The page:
Imprisoned for Terrorism: The Experiences of Inmates in Roumieh Prison in Lebanon

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This policy paper assesses the impact of
imprisonment and Lebanon’s criminal justice
system on radicalisation and violent extremism. In
recent years, the issue of prison radicalisation has
been at the forefront of policymakers’ agendas.
Concerns focus on the potential for terrorist
offenders to recruit, radicalise, or strategise
and how violence may result from their release
from custody. Various interventions have been
adopted to attempt to disengage, deradicalise, or
rehabilitate violent extremist offenders, though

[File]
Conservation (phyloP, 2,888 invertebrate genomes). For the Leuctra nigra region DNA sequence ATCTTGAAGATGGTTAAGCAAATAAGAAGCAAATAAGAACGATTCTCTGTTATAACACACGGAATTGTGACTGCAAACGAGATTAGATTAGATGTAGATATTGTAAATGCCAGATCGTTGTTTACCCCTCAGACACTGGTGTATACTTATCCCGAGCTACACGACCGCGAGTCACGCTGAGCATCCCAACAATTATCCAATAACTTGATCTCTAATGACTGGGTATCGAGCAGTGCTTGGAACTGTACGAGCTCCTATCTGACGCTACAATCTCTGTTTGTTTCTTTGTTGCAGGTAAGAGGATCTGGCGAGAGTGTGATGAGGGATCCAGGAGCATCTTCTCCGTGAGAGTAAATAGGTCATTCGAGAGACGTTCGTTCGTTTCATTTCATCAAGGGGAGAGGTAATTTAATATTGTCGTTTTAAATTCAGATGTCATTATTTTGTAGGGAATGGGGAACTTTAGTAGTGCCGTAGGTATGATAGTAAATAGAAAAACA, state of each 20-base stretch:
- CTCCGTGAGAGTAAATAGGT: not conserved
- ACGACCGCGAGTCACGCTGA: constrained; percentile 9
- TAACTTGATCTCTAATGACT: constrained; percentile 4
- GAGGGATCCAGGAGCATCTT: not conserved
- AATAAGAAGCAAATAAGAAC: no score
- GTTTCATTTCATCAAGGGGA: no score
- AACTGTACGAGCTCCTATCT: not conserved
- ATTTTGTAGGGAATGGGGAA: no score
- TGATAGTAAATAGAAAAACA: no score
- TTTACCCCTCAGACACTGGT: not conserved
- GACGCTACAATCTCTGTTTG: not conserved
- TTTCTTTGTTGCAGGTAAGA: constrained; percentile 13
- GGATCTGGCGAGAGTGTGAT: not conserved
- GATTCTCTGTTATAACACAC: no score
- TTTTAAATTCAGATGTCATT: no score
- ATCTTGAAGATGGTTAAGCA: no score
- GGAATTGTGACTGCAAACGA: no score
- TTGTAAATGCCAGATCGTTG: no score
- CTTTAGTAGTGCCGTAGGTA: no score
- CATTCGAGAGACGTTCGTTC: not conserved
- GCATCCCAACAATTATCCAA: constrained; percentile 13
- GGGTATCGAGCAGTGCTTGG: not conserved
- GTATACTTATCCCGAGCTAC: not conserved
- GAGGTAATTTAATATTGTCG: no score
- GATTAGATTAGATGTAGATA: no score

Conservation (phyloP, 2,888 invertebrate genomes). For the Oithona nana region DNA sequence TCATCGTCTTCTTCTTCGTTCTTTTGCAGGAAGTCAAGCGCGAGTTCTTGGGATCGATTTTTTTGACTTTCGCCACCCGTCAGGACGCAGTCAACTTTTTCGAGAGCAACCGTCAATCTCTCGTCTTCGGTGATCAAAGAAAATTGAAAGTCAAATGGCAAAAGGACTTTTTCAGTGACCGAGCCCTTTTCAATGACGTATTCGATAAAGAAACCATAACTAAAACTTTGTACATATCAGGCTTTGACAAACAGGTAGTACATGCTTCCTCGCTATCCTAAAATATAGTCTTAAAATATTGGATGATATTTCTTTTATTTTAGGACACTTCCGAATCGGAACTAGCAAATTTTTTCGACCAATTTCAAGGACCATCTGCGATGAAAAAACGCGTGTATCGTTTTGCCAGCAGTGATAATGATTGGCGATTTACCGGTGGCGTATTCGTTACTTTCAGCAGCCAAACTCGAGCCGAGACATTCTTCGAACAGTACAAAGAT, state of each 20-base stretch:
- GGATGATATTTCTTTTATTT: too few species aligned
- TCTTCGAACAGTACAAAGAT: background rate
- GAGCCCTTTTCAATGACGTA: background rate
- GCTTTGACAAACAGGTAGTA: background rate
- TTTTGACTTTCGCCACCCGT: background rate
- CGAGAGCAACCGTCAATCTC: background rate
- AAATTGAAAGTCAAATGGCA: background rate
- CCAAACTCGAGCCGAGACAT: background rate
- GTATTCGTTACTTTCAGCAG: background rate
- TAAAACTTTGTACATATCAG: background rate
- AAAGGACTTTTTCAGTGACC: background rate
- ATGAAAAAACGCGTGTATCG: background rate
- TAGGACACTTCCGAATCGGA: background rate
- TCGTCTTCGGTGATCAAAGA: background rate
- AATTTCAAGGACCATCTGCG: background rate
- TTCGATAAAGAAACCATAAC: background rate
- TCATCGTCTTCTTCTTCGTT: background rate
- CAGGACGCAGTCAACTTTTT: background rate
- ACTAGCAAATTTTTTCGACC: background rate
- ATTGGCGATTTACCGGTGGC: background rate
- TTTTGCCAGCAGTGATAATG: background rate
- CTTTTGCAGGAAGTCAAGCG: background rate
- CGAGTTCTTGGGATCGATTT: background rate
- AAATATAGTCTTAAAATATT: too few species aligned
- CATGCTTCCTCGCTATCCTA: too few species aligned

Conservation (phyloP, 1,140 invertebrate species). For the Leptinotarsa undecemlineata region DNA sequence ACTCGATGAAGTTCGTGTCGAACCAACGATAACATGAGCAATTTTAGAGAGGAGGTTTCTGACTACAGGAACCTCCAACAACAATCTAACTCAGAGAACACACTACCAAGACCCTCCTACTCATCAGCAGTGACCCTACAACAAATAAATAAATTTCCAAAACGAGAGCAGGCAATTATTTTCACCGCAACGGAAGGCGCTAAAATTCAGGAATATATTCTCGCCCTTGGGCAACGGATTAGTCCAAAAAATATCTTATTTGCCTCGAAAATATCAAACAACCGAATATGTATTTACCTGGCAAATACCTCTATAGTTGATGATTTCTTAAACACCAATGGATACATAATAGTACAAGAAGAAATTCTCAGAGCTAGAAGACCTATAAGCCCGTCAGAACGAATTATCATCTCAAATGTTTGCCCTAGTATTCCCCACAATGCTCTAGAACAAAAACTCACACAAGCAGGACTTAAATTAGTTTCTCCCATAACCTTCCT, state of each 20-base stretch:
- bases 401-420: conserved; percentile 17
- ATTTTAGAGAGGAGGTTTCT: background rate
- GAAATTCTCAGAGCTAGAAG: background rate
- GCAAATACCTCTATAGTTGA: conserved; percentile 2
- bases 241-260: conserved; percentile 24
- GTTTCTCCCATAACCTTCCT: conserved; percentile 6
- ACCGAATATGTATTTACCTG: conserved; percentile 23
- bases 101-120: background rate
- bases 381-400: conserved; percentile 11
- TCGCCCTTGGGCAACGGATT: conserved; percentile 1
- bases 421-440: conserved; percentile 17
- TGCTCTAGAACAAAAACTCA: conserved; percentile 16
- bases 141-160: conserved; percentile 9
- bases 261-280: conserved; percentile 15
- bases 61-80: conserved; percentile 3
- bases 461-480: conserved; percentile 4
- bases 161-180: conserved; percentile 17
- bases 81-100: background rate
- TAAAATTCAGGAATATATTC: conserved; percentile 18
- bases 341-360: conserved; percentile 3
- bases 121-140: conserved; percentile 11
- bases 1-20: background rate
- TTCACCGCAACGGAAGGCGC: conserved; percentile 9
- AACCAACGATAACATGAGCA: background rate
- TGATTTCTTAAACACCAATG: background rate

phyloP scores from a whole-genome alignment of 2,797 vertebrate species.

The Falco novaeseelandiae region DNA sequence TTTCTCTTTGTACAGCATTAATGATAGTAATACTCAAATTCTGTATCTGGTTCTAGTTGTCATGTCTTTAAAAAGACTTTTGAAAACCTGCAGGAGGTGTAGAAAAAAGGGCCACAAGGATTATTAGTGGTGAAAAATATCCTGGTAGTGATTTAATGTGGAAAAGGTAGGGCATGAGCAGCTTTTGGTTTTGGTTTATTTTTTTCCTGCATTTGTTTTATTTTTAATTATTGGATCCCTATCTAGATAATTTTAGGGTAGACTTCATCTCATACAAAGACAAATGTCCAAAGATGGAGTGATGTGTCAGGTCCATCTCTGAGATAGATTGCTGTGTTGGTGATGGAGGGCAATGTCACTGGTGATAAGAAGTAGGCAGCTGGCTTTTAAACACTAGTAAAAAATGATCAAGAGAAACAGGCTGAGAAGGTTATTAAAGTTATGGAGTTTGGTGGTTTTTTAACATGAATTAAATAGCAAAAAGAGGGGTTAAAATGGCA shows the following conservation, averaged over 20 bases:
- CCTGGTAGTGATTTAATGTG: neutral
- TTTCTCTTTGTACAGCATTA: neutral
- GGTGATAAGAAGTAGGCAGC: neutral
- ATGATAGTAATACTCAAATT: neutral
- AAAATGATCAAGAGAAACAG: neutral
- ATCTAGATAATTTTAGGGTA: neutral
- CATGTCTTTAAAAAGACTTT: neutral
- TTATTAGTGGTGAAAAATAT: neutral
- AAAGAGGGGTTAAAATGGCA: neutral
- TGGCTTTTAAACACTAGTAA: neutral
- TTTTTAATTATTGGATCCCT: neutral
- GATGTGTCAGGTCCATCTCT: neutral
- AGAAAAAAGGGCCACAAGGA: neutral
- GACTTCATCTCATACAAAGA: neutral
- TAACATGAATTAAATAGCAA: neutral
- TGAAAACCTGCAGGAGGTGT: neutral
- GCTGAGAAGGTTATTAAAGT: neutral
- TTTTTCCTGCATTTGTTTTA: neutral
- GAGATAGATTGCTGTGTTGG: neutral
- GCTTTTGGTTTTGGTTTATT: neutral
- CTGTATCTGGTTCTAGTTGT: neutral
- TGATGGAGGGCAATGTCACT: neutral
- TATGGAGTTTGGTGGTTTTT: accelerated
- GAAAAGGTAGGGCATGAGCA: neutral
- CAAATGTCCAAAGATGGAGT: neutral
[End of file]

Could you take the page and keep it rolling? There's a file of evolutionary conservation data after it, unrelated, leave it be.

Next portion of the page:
the evidence base for what works is poor.
However, what is missing from these efforts is
a nuanced understanding of how imprisonment
affects terrorists – whether convicted offenders
or those held on remand. How does imprisonment
affect their attitudes towards violence and peace?
What is their experience of the criminal justice
system? This paper examines these issues. It is
based on interviews with 38 ex-prisoners from
Tripoli, Lebanon, who spent time in Roumieh
Prison for terrorism offences. It contains insights
into how prisoner attitudes and experiences can
be used to inform policy and practice regarding
how extremist offenders are managed.
Original languageEnglish
Number of pages1
Publication statusPublished - 30 Jun 2023

Publication series



  • Lebanon
  • islamists
  • prisons

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